As someone who travels around the world learning about culture and cuisine, my LALACS degree gave me the base and background to understand how to consciously and respectfully write about other people's stories.
When I started at Dartmouth I had big plans to be a film studies major and screenwriter. I enrolled in Film 20, the History of Silent Film, a 2A following early morning ski team practices, and quickly aced “falling dead asleep every Tuesday and Thursday afternoon.” I no longer knew where I was going, but I knew it couldn’t involve such comfortable chairs.
Then I stumbled into LACS 4, tumbling into the works of Aimé Césaire and Eduardo Galeano, before moving on to the literature of Latin America. I did the FSP in Uruguay and then read Isabel Allende and Mario Vargas Llosa to the sound of thumping reggaeton on thirty-hour bus rides up the Andes and down to the Caribbean.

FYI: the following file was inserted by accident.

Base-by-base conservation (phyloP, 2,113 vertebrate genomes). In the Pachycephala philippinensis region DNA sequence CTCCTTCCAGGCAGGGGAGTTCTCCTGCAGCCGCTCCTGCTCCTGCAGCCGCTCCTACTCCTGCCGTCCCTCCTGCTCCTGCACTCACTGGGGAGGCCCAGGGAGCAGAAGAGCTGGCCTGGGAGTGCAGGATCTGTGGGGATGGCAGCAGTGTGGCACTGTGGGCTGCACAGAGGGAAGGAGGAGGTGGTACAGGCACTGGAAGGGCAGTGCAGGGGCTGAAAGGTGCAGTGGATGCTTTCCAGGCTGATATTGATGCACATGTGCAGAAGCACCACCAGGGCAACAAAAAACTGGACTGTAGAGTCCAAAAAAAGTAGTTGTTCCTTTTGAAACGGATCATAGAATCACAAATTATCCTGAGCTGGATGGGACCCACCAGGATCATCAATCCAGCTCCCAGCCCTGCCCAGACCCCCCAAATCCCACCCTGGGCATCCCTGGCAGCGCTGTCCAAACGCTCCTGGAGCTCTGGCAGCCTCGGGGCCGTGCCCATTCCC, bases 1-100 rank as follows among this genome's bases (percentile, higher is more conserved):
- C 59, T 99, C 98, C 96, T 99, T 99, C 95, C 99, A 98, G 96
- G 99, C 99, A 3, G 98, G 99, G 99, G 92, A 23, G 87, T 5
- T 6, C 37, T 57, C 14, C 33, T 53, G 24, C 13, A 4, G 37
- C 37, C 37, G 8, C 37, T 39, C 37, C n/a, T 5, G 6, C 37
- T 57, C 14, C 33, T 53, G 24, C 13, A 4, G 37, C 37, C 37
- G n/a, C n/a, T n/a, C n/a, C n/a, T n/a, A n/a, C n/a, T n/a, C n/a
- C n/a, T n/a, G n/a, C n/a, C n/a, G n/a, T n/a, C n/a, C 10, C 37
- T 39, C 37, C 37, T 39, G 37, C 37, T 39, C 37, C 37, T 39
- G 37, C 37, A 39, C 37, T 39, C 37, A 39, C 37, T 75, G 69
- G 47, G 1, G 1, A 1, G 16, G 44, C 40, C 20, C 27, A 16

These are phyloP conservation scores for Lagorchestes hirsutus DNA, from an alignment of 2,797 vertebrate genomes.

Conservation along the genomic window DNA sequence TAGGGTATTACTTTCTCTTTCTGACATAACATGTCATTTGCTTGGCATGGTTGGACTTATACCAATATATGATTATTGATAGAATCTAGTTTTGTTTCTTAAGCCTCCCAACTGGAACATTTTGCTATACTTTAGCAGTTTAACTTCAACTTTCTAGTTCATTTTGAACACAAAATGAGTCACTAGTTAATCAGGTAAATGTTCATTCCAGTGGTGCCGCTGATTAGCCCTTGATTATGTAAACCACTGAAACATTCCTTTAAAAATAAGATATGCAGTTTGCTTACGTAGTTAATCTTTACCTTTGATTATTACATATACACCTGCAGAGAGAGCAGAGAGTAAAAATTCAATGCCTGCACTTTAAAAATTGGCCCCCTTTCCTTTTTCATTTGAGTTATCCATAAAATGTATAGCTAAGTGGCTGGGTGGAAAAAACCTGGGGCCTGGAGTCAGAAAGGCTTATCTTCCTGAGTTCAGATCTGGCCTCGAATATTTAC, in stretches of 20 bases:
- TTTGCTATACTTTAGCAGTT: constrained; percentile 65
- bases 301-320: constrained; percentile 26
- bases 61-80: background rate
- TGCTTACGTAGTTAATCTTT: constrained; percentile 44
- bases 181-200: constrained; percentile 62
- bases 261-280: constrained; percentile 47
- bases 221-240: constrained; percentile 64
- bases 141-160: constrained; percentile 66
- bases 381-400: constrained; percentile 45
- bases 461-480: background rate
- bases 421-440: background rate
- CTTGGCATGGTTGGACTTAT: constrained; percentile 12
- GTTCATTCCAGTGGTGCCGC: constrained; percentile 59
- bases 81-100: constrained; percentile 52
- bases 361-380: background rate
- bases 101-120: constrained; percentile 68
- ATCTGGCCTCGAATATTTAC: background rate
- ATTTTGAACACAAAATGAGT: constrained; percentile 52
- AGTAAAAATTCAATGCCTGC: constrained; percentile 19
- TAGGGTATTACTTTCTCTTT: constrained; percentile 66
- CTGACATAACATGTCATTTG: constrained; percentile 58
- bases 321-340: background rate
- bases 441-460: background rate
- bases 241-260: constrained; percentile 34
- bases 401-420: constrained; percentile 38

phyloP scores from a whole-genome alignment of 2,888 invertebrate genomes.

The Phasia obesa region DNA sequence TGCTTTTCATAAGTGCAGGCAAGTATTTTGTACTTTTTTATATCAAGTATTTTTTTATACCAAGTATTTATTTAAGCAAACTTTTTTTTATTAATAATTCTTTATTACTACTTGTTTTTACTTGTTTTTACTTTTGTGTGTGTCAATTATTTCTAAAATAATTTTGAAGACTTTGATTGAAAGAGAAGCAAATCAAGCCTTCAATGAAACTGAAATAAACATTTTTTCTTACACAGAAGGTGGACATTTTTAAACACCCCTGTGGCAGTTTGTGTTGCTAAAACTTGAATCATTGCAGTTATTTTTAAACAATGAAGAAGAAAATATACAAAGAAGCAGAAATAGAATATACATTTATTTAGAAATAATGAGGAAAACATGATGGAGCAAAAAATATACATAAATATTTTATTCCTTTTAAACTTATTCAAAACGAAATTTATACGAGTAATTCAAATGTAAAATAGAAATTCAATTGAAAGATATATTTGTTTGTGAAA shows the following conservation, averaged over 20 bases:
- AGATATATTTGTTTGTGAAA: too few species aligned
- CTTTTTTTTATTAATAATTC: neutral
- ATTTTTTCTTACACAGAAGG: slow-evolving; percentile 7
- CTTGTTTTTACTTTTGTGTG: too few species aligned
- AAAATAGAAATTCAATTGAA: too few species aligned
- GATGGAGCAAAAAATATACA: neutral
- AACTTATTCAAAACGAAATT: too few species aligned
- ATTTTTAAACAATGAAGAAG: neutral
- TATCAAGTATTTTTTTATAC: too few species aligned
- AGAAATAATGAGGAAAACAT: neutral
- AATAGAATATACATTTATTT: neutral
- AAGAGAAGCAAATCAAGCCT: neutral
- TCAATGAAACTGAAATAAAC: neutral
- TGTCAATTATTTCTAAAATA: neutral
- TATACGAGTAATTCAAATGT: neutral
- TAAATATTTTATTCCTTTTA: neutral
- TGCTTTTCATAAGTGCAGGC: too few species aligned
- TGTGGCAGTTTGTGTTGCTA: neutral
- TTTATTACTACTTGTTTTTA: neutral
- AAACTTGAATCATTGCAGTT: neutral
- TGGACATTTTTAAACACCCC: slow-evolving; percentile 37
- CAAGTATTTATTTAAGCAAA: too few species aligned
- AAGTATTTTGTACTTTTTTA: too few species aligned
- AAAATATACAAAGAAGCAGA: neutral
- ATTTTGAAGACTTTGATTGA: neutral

After I graduated, my career took something of a winding path, eventually landing me as a full-time food and travel writer for publications like Saveur, Food & Wine, and Fodor’s. I occasionally employ my degree directly, like using the entire class I took on Cien Años de Soledad to make a million references in a piece on Colombian coffee (that likely few people caught). But more often it influences my work in a subtler way, giving me the framework and language to write about other people’s food traditions in ways that respect the roots and ownership of cultures around the world.